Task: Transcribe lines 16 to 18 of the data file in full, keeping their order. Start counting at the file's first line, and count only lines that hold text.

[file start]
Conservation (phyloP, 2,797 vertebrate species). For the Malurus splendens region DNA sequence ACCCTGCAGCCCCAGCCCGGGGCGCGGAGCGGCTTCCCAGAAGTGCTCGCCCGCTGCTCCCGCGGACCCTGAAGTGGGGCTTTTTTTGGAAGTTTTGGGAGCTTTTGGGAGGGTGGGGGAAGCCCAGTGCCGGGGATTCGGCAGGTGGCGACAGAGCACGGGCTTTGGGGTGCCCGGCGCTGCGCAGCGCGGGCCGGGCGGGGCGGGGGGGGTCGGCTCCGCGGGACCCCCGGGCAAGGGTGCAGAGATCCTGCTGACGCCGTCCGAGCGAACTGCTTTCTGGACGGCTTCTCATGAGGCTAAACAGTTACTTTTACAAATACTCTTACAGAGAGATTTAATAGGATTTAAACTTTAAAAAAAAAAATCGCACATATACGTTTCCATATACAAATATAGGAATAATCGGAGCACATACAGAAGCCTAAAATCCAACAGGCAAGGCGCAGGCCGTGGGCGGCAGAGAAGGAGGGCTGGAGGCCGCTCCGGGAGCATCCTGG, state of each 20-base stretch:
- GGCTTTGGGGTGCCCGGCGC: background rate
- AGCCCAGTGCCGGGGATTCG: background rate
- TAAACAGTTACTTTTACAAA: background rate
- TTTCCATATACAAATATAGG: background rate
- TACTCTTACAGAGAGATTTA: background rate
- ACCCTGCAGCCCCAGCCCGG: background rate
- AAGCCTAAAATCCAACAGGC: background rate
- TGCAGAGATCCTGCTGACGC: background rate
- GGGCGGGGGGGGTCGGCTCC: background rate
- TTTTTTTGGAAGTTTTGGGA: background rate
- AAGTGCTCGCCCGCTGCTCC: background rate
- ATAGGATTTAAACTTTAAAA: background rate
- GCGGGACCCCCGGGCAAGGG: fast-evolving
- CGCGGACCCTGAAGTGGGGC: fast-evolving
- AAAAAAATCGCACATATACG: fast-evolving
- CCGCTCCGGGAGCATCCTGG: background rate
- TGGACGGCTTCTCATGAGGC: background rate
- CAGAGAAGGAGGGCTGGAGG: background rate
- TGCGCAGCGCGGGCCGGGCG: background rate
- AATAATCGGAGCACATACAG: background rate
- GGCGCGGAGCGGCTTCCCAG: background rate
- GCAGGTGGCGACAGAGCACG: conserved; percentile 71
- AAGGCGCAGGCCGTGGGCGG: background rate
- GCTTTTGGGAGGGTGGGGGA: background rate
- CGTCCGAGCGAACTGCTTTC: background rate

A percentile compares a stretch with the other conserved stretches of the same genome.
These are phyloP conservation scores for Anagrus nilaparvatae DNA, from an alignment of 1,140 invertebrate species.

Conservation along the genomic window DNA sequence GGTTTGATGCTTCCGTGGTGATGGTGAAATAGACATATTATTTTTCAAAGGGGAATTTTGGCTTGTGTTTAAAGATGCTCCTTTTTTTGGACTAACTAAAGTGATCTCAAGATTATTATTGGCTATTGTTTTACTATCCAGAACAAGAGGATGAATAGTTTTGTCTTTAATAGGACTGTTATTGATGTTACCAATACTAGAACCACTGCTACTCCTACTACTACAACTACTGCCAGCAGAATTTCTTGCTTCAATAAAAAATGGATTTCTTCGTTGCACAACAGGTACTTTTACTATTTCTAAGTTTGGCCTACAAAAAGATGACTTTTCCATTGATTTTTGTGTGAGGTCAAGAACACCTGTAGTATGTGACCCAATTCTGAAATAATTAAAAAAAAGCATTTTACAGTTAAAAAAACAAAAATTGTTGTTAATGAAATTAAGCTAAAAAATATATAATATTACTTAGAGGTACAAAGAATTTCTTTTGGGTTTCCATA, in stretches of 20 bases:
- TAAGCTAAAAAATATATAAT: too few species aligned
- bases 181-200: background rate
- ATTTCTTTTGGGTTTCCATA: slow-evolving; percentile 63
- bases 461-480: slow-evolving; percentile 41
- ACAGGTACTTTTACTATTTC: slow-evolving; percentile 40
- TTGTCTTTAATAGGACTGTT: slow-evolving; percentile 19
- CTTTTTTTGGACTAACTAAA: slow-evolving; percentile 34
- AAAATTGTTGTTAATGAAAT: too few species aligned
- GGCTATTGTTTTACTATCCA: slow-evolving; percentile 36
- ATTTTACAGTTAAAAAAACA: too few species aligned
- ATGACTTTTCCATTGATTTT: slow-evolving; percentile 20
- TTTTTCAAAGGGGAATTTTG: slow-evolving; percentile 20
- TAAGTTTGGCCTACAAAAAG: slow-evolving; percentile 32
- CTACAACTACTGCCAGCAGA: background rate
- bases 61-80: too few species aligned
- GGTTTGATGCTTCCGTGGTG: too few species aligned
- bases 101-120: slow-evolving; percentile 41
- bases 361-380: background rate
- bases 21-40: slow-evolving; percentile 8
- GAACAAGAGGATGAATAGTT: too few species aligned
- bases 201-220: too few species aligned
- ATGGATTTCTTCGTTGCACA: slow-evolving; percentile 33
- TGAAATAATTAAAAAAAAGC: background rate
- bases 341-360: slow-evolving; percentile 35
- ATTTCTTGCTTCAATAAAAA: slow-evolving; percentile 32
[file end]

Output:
- AAAAAAATCGCACATATACG: fast-evolving
- CCGCTCCGGGAGCATCCTGG: background rate
- TGGACGGCTTCTCATGAGGC: background rate